More From the Obama Rally: The Waiting is the Hardest Part
For most of my 27 years, Democratic rallies in Dallas have been -- how should I put this? -- rather intimate affairs, with maybe a few hundred people even at big events, the vast majority of them familiar faces. For instance, I vaguely recall a 1992 victory party for Bill Clinton at the Plaza of the Americas. And I met Rosie O’ Donnell once when she warmed up a crowd of 200 or so for Ann Richards in ’94. Perhaps most telling was the Gary Mauro rally I caught back in ’98, where the openers were me playing Buddy Holly songs and two sisters in Western garb singing karaoke.
Obviously, none of these experiences adequately prepared me for the shock of waking up at 6:40 a.m. this morning, when my girlfriend decided to inform me that several hundred people were already in line at Reunion Arena to see Senator Barack Obama speak. “You’re shittin’ me right?”
After all, this is Dallas.
I finally made it to Reunion around 8:45, where I found a place in line next to a budding blogger named Art Hooker, part of the sizable African American turnout. Like everyone around us we were in awe of the large and diverse crowd, with Hooker exclaiming, “This is better than church!” as chants of “Yes We Can!” and “Obama!” filled the air. In many ways, it was a lot like a Cowboys playoff game -- vendors selling bootleg Obama T-shirts on the sidewalk, excitement in the air, etc., etc. Which isn’t to say the crowd was all church-going football fans -- plenty of college students were out in force, lettin’ their freak flags fly. Two young hippie-types even roamed the line with signs offering free hugs.
We finally made it through the doors at 11:15, and after two and half hours in line I was fired up and ready to pee. The concession stands were also open for business for those of us who find a message of hope more palatable with a belly full of nachos. Curiously, the security seemed somewhat lax for a presidential rally -- outside volunteers requested we turn our cameras and cell phones on so’s the Secret Service would know they were real gadgets and not John Malkovich-style weapons, but upon entering no one checked mine out.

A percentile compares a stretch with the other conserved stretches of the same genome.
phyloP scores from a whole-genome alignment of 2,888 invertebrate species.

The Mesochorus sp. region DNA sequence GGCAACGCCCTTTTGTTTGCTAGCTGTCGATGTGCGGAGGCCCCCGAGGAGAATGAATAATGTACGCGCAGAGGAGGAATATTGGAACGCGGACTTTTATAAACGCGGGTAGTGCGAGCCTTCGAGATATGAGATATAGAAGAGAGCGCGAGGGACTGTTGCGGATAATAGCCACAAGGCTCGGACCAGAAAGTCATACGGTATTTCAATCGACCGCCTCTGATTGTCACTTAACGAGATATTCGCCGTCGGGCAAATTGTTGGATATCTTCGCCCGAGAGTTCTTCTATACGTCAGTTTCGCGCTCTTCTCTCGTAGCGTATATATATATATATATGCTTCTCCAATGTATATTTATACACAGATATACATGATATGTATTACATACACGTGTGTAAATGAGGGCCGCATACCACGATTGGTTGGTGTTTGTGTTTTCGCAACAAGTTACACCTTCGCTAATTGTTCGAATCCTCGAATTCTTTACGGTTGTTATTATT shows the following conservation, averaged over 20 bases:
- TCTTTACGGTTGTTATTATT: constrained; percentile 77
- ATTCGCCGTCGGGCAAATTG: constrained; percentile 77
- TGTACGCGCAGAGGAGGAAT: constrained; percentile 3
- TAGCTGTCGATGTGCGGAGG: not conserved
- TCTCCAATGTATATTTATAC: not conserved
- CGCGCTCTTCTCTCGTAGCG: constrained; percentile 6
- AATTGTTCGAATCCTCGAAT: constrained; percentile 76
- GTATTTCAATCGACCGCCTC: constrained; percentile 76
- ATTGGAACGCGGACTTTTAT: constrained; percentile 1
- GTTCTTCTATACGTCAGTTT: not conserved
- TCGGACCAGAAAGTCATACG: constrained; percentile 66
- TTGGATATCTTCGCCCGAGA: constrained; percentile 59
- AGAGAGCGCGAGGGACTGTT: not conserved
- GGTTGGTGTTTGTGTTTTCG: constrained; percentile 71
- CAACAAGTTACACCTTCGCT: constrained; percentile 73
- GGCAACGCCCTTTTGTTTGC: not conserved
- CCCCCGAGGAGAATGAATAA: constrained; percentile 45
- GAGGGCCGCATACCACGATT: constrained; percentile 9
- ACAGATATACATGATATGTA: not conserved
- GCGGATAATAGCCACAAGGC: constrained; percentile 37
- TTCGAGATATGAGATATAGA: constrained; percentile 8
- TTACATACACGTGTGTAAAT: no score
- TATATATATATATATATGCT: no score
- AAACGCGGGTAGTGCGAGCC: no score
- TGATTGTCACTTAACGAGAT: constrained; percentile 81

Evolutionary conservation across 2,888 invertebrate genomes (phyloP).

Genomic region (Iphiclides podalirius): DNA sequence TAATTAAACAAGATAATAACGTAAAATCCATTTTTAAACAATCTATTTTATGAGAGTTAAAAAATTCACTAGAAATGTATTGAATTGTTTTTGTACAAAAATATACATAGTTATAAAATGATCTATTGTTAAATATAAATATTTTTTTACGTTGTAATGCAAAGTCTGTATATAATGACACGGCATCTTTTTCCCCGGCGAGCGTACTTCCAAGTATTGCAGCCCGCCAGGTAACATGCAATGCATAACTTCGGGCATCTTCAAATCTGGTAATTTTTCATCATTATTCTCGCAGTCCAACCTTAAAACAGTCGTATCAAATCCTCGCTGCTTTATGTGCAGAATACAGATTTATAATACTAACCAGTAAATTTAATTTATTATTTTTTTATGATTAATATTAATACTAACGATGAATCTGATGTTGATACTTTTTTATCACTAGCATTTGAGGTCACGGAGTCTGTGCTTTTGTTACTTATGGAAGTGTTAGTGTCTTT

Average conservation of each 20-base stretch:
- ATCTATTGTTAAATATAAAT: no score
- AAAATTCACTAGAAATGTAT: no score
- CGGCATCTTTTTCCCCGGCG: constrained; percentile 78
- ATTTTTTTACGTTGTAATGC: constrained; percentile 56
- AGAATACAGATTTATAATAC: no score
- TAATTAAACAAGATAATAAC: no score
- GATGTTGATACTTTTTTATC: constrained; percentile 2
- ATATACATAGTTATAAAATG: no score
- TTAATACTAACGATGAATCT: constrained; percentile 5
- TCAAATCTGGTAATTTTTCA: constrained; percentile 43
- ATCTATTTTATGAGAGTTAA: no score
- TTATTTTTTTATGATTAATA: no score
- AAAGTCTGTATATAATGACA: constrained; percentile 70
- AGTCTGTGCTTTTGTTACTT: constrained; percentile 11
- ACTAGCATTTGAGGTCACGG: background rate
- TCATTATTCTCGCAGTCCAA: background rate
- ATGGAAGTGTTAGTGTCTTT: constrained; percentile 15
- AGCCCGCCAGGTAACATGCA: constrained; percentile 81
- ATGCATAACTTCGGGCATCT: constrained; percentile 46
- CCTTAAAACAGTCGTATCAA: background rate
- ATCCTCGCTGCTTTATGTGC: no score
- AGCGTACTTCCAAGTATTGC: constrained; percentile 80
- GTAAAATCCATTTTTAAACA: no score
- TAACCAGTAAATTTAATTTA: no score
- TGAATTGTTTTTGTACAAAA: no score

The Reverend Frederick Haynes III hit the stage soon after we hit the floor, thanking God for Barack’s policy ideas and asking the great omnipotent for faith with which to fight all the “haters.” Three campaign organizers followed, running through the crowds through the ins and outs of early voting and caucuses, with one repeating everything in Spanish despite the noticeably low Latino turnout.
After their short speeches, I hoped in vain for a musical act -- after all, rallies up north have featured everyone from Wilco to M. Ward -- but all we got was a fake Rick James singing the national anthem.
Former Mayor Ron Kirk did an admirable job of setting the stage (best quote: “If we’da been this loud, maybe the Mavericks would have beaten the Warriors”) before introducing Emmitt Smith, who fired up the crowd with predictable stories of his football achievements. I really hoped he would say something about Obama being a “diamond in the doo-doo of Washington,” but alas, it was not to be. Then, just when it seemed the hour was at hand, Smith left the stage so a skinny Latino kid named Manuel could introduce the Senator, who took the stage to a chorus of cheers more befitting a Stones concert than a political rally.
The speech itself is kind of a blur -- we'll have some video excerpts shortly, along with a slideshow -- but it went something like this: Texas (yay!), George W. Bush (boo!), health care (yay!), global warming (boo!), Iraq (boo!), troops (yay!), teachers (yay!), hope (yay!). Then the cold-stricken senator from Illinois blew his nose -- some yahoo kid next to me even asked loudly for the tissue -- and exited the building. --Noah W. Bailey